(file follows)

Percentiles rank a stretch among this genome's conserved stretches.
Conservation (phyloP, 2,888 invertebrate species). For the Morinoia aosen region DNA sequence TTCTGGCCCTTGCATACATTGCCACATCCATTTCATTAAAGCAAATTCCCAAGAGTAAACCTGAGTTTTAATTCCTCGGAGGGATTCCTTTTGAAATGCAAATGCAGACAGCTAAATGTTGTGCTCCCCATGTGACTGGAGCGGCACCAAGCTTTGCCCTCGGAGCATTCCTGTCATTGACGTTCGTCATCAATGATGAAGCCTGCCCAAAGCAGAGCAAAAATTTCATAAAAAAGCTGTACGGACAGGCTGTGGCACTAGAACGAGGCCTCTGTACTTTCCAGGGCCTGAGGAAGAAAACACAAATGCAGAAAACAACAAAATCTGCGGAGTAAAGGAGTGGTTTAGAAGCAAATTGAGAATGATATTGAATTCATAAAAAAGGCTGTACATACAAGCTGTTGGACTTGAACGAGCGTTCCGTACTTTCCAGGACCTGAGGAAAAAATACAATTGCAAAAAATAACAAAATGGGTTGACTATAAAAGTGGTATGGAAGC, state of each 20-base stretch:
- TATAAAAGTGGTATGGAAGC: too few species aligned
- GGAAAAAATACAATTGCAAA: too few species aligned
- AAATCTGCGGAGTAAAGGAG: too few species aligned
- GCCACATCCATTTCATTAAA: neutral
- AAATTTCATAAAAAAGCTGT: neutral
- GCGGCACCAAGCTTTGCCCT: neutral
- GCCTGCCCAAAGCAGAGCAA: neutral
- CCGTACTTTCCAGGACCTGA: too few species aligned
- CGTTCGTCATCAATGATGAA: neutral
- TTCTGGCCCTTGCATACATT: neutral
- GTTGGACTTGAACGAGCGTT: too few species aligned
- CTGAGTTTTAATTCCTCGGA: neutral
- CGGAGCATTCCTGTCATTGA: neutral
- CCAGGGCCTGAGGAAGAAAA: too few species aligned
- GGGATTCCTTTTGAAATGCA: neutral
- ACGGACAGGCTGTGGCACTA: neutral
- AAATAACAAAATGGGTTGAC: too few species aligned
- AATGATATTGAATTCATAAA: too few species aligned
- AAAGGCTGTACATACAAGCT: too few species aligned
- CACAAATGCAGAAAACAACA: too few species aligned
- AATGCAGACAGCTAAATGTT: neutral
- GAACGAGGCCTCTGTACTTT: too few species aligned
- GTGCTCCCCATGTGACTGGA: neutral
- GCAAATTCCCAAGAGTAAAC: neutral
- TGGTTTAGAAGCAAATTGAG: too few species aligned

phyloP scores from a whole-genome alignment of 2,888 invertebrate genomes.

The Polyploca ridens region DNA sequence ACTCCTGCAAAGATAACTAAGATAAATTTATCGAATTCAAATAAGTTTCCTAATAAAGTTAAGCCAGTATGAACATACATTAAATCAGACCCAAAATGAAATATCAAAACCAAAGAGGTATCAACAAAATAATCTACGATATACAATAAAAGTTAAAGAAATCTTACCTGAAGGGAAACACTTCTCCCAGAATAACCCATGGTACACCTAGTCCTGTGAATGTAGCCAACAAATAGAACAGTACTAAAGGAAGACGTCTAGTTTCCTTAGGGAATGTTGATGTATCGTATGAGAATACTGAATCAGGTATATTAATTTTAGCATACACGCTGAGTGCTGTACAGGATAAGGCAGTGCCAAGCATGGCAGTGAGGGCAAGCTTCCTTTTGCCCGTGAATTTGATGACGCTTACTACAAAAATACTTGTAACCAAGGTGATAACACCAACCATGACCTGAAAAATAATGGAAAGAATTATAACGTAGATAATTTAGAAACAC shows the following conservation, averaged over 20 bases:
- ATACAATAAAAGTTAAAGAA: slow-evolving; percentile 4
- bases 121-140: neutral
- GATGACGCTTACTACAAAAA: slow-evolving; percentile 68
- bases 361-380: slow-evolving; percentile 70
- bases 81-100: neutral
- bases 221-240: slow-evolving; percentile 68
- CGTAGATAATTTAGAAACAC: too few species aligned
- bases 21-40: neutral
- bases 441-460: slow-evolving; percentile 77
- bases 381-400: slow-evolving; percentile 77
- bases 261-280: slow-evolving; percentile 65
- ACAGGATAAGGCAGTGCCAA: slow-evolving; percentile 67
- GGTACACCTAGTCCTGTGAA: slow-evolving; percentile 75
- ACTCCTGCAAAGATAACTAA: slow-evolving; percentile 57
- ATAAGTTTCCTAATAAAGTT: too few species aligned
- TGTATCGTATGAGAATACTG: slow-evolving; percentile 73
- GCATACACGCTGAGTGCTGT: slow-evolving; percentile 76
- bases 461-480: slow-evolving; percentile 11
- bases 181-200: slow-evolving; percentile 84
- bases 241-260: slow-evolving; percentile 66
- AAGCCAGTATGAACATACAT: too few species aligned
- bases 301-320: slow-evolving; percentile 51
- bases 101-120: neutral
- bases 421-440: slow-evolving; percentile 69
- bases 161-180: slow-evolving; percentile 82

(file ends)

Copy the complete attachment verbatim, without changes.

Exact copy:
Percentiles rank a stretch among this genome's conserved stretches.
Conservation (phyloP, 2,888 invertebrate species). For the Morinoia aosen region DNA sequence TTCTGGCCCTTGCATACATTGCCACATCCATTTCATTAAAGCAAATTCCCAAGAGTAAACCTGAGTTTTAATTCCTCGGAGGGATTCCTTTTGAAATGCAAATGCAGACAGCTAAATGTTGTGCTCCCCATGTGACTGGAGCGGCACCAAGCTTTGCCCTCGGAGCATTCCTGTCATTGACGTTCGTCATCAATGATGAAGCCTGCCCAAAGCAGAGCAAAAATTTCATAAAAAAGCTGTACGGACAGGCTGTGGCACTAGAACGAGGCCTCTGTACTTTCCAGGGCCTGAGGAAGAAAACACAAATGCAGAAAACAACAAAATCTGCGGAGTAAAGGAGTGGTTTAGAAGCAAATTGAGAATGATATTGAATTCATAAAAAAGGCTGTACATACAAGCTGTTGGACTTGAACGAGCGTTCCGTACTTTCCAGGACCTGAGGAAAAAATACAATTGCAAAAAATAACAAAATGGGTTGACTATAAAAGTGGTATGGAAGC, state of each 20-base stretch:
- TATAAAAGTGGTATGGAAGC: too few species aligned
- GGAAAAAATACAATTGCAAA: too few species aligned
- AAATCTGCGGAGTAAAGGAG: too few species aligned
- GCCACATCCATTTCATTAAA: neutral
- AAATTTCATAAAAAAGCTGT: neutral
- GCGGCACCAAGCTTTGCCCT: neutral
- GCCTGCCCAAAGCAGAGCAA: neutral
- CCGTACTTTCCAGGACCTGA: too few species aligned
- CGTTCGTCATCAATGATGAA: neutral
- TTCTGGCCCTTGCATACATT: neutral
- GTTGGACTTGAACGAGCGTT: too few species aligned
- CTGAGTTTTAATTCCTCGGA: neutral
- CGGAGCATTCCTGTCATTGA: neutral
- CCAGGGCCTGAGGAAGAAAA: too few species aligned
- GGGATTCCTTTTGAAATGCA: neutral
- ACGGACAGGCTGTGGCACTA: neutral
- AAATAACAAAATGGGTTGAC: too few species aligned
- AATGATATTGAATTCATAAA: too few species aligned
- AAAGGCTGTACATACAAGCT: too few species aligned
- CACAAATGCAGAAAACAACA: too few species aligned
- AATGCAGACAGCTAAATGTT: neutral
- GAACGAGGCCTCTGTACTTT: too few species aligned
- GTGCTCCCCATGTGACTGGA: neutral
- GCAAATTCCCAAGAGTAAAC: neutral
- TGGTTTAGAAGCAAATTGAG: too few species aligned

phyloP scores from a whole-genome alignment of 2,888 invertebrate genomes.

The Polyploca ridens region DNA sequence ACTCCTGCAAAGATAACTAAGATAAATTTATCGAATTCAAATAAGTTTCCTAATAAAGTTAAGCCAGTATGAACATACATTAAATCAGACCCAAAATGAAATATCAAAACCAAAGAGGTATCAACAAAATAATCTACGATATACAATAAAAGTTAAAGAAATCTTACCTGAAGGGAAACACTTCTCCCAGAATAACCCATGGTACACCTAGTCCTGTGAATGTAGCCAACAAATAGAACAGTACTAAAGGAAGACGTCTAGTTTCCTTAGGGAATGTTGATGTATCGTATGAGAATACTGAATCAGGTATATTAATTTTAGCATACACGCTGAGTGCTGTACAGGATAAGGCAGTGCCAAGCATGGCAGTGAGGGCAAGCTTCCTTTTGCCCGTGAATTTGATGACGCTTACTACAAAAATACTTGTAACCAAGGTGATAACACCAACCATGACCTGAAAAATAATGGAAAGAATTATAACGTAGATAATTTAGAAACAC shows the following conservation, averaged over 20 bases:
- ATACAATAAAAGTTAAAGAA: slow-evolving; percentile 4
- bases 121-140: neutral
- GATGACGCTTACTACAAAAA: slow-evolving; percentile 68
- bases 361-380: slow-evolving; percentile 70
- bases 81-100: neutral
- bases 221-240: slow-evolving; percentile 68
- CGTAGATAATTTAGAAACAC: too few species aligned
- bases 21-40: neutral
- bases 441-460: slow-evolving; percentile 77
- bases 381-400: slow-evolving; percentile 77
- bases 261-280: slow-evolving; percentile 65
- ACAGGATAAGGCAGTGCCAA: slow-evolving; percentile 67
- GGTACACCTAGTCCTGTGAA: slow-evolving; percentile 75
- ACTCCTGCAAAGATAACTAA: slow-evolving; percentile 57
- ATAAGTTTCCTAATAAAGTT: too few species aligned
- TGTATCGTATGAGAATACTG: slow-evolving; percentile 73
- GCATACACGCTGAGTGCTGT: slow-evolving; percentile 76
- bases 461-480: slow-evolving; percentile 11
- bases 181-200: slow-evolving; percentile 84
- bases 241-260: slow-evolving; percentile 66
- AAGCCAGTATGAACATACAT: too few species aligned
- bases 301-320: slow-evolving; percentile 51
- bases 101-120: neutral
- bases 421-440: slow-evolving; percentile 69
- bases 161-180: slow-evolving; percentile 82